Issue Date: June 22, 2015
Regulators And Retailers Raise Pressure On Phthalates
In a world without plasticizers, all objects made of polyvinyl chloride (PVC) would be as hard and rigid as sewer pipes. But thanks to a class of compounds called phthalates, PVC can be soft, flexible, and durable, making it attractive for use in endless applications—artificial leather, electrical wire insulation, and garden hoses, to name a few.
Phthalates provide flexibility to vinyl products, but they are also controversial. Concerns—justified or not—have been bubbling up for more than a decade over their potential to disrupt hormones and cause reproductive and developmental effects. As a result, the plasticizer industry is in a state of flux, scrambling to adapt to ever-changing demands from regulators and the marketplace.
And it’s a big marketplace. The global plasticizer market was about 8 million metric tons last year, according to IHS Chemical, a market research firm. Phthalates make up about 70% of that volume, IHS says.
The plasticizers are widely used in building and construction materials to make vinyl surfaces longer-lasting and easier to maintain. Items in which they’re used most often include floor and wall coverings, roofing membranes, and cable and wire insulation. Phthalates are also used as plasticizers in automotive parts, medical goods, and synthetic leather. In rubber, inks, paints, adhesives, perfumes, hair spray, and nail polish, they act as a solvent.
The chemicals have been manufactured since the 1930s by reacting an alcohol with an acid, such as phthalic anhydride. The properties of the resulting esters depend on the specific alcohol and acid. The number of alcohol-acid combinations that are possible and their resulting properties are as endless as the number of applications.
Most phthalates, however, never make it into commercial products because of concerns about performance, cost, availability, or toxicity. The alcohols used in making phthalates typically range from one or two carbons up to 13, forming either a straight or branched alkyl chain. Phthalates that end up with three to eight carbons in their alkyl side chain have received the most scrutiny because they have been associated with reproductive and developmental effects in lab animals.
Such studies have prompted regulators around the world to impose restrictions on a handful of phthalates in toys and other children’s products, as well as in cosmetics and, more recently, electronics equipment in the European Union. But regulators are not in agreement over which phthalates and applications should be restricted.
Public health and consumer advocacy groups, meanwhile, are pushing for broader restrictions, saying phthalates should be removed from all consumer products, including the construction materials and other durable goods that make up the bulk of plasticizer use.
Major retailers in the U.S. are bowing to pressure from such advocacy groups and voluntarily removing products containing phthalates from their store shelves. Home Depot, for example, announced in April that it would stop selling vinyl flooring containing phthalates by the end of this year.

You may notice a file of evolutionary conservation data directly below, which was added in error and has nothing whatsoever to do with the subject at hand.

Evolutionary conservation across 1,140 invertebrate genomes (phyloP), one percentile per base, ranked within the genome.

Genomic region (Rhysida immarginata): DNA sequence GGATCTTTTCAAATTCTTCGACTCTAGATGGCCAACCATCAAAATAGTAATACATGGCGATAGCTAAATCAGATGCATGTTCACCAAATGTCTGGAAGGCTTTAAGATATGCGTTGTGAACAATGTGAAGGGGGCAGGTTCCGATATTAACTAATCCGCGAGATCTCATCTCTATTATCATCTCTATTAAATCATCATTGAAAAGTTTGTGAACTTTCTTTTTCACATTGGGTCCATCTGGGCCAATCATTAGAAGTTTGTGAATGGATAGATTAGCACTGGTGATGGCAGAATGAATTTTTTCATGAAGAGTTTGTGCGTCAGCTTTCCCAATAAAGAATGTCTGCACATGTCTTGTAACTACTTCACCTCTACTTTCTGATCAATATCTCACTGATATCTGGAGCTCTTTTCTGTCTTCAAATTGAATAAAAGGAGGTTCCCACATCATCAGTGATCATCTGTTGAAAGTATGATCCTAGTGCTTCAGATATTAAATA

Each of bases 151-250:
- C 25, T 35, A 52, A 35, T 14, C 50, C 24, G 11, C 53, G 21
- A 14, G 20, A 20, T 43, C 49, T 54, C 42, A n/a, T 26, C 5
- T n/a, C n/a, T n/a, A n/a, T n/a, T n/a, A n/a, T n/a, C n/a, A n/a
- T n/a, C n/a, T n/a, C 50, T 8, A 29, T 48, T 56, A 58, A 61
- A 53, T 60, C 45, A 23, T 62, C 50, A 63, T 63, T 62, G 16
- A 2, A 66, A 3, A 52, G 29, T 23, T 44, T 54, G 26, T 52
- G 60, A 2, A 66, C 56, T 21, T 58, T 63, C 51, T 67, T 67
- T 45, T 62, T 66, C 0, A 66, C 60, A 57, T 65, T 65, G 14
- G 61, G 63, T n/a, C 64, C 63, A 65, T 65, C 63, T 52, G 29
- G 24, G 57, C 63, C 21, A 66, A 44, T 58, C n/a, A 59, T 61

“As the world’s largest home improvement retailer, Home Depot’s new policy sends a strong signal to the marketplace that retailers want healthier building materials free of harmful chemicals like phthalates,” says Andy Igrejas, director of Safer Chemicals, Healthy Families, a coalition of public health advocacy groups. The coalition launched a campaign two years ago called Mind the Store, which aims to encourage retailers to stop selling products that contain harmful chemicals.
Other major home improvement retailers in the U.S., including Lowe’s and Lumber Liquidators, quickly followed Home Depot’s lead, also pledging to stop selling flooring that contains phthalates.
The American Chemistry Council (ACC), which represents chemical manufacturers, claims that “the science does not support the removal of phthalates from vinyl flooring.” Retailers and customers should “closely examine misleading claims about phthalates used in vinyl flooring, rather than allowing scare tactics to distort the facts,” the group’s phthalates panel tells C&EN.
Health advocacy groups previously put pressure on retailers to stop selling food packaging, shower curtains, rubber ducks, and children’s toys that contain phthalates. Mike Schade recalls working on those campaigns several years ago for the Center for Health, Environment & Justice, an advocacy group. Today, as director of the Mind the Store campaign, Schade is focusing his efforts on getting retailers to stop selling phthalate-containing building materials and household products beyond vinyl flooring. His targets include adhesives, caulks and sealants, vinyl-backed carpeting and area rugs, garden hoses, mini blinds, roofing membranes, and wall coverings.
The campaign is also concerned about phthalates in “children’s back-to-school supplies, apparel—especially for children and women of child-bearing age—beauty and personal care products, and cleaning products,” Schade tells C&EN.